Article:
As regular readers may have noticed, recently I have been perusing several World War Two British manuals. Both the official and the commercially published manuals for the army and home guard place a considerable emphasis on fieldcraft. One aspect of fieldcraft was training the soldier to use his ears more effectively. Langdon-Davies describes a number of demonstrations and exercises a squad may conduct for this purpose.
For the individual he suggests listening to music and trying to follow individual instruments. He also suggests that troops must become familiar with the normal everyday noises of an environment. The noise of sheep cropping grass, the singing of telegraph wires, the noise of cooling stones and so on. By doing this the soldier will better distinguish noises that are out of place, such as a buckle tapping a rifle stock, a branch slapping a steel helmet or a spade biting into dirt.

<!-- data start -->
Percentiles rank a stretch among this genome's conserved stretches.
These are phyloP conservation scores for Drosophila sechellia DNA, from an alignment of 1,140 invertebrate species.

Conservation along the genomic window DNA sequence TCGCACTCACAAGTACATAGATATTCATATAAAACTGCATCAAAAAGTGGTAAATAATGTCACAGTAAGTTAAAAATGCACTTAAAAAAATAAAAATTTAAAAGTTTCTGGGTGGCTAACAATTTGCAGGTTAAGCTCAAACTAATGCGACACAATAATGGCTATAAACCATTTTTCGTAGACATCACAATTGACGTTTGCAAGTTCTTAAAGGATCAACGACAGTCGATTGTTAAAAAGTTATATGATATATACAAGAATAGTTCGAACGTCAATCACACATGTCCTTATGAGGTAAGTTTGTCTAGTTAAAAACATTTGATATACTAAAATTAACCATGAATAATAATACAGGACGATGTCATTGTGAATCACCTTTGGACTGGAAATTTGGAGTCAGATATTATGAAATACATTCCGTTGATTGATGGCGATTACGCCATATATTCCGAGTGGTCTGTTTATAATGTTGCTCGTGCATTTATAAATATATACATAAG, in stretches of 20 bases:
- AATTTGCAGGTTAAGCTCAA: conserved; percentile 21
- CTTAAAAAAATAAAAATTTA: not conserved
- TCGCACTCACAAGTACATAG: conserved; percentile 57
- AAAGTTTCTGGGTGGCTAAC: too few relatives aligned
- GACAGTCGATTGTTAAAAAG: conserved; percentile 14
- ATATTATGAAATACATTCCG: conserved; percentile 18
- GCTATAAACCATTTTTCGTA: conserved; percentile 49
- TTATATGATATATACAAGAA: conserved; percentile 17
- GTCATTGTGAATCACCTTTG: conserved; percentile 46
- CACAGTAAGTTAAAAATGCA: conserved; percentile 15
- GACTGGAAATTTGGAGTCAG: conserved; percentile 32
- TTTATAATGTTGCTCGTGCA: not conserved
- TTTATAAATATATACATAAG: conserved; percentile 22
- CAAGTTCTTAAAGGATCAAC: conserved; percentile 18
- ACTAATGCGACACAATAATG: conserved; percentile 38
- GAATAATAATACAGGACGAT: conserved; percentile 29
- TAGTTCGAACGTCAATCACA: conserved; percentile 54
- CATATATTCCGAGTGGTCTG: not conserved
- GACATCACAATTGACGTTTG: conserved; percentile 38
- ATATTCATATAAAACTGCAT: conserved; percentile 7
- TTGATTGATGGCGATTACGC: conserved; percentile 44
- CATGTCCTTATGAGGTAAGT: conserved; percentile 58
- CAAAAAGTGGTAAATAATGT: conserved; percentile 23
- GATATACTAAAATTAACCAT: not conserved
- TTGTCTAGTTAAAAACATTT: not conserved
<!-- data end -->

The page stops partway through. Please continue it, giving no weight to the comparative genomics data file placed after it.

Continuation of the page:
Aspects of using and training the hearing may be the subject of a future blog. Today I am going to pass on a video sent to me by a regular reader. It is an excellent demonstration of how your hearing may already be giving you far more information than you realised!